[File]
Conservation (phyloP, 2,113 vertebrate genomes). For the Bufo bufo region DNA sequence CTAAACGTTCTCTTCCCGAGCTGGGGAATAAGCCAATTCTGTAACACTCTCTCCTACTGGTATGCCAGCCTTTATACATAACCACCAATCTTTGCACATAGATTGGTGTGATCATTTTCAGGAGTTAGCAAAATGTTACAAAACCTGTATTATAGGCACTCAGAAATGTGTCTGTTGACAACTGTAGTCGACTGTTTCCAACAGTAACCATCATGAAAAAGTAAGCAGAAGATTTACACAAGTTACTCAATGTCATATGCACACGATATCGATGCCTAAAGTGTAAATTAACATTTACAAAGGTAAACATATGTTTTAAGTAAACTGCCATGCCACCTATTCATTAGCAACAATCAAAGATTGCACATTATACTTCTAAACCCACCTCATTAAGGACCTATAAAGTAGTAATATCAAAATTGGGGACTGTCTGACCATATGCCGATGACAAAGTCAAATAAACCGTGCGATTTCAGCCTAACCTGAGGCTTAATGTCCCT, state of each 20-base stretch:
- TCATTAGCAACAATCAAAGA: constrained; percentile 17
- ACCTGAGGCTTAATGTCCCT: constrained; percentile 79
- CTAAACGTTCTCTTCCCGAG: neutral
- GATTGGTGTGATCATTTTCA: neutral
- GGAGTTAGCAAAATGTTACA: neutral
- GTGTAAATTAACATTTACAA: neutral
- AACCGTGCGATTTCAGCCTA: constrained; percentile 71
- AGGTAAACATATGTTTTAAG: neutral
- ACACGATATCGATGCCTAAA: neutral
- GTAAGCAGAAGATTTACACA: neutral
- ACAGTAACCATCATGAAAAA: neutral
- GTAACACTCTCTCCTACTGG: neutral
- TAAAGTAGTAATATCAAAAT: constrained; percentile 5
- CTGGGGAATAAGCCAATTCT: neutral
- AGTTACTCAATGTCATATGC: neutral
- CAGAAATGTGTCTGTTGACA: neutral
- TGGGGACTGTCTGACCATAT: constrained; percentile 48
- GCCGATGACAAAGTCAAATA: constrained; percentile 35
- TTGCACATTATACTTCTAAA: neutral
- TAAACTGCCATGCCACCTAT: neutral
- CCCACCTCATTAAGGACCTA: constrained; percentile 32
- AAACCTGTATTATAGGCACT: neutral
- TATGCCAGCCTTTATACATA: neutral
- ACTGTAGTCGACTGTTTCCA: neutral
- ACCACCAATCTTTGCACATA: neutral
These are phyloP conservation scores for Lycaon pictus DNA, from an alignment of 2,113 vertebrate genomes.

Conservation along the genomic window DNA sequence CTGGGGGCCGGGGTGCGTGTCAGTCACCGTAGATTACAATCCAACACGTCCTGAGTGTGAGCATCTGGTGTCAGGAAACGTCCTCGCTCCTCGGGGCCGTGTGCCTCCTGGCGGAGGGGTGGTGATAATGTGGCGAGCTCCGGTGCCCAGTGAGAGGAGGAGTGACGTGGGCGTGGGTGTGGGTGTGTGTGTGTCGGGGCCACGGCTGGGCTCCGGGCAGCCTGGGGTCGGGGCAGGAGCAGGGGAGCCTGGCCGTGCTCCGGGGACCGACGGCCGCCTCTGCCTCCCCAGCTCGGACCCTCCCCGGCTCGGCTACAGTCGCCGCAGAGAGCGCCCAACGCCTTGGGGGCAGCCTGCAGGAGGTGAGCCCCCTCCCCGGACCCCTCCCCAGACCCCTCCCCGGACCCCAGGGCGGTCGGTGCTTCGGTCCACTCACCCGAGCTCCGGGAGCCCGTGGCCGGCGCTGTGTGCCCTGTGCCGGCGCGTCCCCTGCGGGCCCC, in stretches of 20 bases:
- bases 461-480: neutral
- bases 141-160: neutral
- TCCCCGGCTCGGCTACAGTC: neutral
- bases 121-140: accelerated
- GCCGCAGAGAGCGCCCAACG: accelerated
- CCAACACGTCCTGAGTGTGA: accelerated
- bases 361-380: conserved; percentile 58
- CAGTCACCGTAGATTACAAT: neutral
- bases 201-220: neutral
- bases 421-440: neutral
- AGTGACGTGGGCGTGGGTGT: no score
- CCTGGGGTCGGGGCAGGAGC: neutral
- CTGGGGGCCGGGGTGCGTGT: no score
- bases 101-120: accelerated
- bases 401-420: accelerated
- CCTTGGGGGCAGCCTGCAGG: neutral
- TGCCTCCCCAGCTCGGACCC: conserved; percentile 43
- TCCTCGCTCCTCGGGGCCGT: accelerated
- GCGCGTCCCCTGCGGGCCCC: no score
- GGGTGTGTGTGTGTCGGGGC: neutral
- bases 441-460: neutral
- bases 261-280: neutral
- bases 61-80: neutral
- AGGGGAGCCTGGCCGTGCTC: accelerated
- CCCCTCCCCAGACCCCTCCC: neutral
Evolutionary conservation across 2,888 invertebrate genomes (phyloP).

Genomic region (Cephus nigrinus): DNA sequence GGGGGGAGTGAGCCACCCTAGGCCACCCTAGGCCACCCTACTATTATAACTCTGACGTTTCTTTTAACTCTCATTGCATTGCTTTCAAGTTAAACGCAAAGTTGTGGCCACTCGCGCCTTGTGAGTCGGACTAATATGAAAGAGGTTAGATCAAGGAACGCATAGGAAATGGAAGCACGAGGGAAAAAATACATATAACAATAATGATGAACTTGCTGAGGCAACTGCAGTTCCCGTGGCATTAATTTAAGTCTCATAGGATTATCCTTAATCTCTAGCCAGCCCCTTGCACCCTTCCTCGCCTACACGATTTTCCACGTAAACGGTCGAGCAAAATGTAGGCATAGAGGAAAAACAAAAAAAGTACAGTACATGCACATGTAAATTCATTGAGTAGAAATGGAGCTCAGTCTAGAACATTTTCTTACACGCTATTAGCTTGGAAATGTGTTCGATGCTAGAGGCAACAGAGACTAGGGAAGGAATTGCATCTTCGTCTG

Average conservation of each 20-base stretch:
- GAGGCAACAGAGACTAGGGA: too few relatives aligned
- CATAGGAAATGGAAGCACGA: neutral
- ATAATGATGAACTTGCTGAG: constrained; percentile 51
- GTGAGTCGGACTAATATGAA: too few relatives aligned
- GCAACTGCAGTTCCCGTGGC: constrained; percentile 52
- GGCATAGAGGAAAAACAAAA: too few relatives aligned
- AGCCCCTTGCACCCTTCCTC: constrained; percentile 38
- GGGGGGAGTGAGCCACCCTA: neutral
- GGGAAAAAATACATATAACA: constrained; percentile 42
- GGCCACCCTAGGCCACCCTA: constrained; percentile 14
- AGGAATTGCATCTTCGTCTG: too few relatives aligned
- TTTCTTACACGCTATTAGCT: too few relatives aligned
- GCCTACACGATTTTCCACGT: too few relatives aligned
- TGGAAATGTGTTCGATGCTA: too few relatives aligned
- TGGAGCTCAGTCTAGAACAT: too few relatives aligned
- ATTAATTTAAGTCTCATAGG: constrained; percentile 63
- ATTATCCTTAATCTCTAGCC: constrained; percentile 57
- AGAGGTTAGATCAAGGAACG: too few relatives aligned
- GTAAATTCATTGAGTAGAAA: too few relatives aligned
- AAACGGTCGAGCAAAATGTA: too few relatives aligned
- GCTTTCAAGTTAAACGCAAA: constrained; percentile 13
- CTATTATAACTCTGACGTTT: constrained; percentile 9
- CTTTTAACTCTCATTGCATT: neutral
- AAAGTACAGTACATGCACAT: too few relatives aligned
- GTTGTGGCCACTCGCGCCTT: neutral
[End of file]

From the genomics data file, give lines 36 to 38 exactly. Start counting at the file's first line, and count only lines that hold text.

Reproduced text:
- CAGTCACCGTAGATTACAAT: neutral
- bases 201-220: neutral
- bases 421-440: neutral